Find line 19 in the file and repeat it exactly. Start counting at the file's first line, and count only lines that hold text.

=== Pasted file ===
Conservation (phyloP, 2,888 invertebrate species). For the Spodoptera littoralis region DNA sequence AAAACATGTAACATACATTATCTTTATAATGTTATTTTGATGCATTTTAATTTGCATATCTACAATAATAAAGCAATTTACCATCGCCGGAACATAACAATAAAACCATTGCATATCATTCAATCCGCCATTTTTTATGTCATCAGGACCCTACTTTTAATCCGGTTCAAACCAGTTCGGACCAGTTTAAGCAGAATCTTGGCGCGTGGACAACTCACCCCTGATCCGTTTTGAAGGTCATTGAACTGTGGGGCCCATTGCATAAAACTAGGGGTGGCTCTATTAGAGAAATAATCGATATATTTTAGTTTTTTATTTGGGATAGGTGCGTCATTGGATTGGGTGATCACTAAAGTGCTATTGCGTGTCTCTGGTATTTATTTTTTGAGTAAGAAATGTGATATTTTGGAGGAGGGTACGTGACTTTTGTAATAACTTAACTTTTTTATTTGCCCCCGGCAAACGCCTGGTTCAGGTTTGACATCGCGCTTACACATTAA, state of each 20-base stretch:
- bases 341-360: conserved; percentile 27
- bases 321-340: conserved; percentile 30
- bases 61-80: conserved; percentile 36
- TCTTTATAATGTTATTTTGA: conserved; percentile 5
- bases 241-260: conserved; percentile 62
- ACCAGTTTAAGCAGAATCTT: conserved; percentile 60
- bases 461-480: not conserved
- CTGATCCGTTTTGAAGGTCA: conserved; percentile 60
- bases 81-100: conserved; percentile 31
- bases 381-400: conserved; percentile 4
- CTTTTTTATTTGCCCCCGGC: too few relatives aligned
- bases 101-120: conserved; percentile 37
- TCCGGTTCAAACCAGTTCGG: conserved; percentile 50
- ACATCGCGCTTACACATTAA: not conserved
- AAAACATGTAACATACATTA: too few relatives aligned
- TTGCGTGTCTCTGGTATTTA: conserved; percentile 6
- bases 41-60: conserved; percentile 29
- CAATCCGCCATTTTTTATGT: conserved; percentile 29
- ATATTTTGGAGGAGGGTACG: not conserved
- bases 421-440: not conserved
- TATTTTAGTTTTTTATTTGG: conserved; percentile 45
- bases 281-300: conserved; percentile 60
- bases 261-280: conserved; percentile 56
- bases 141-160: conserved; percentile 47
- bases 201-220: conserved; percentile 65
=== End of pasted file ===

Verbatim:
- CAATCCGCCATTTTTTATGT: conserved; percentile 29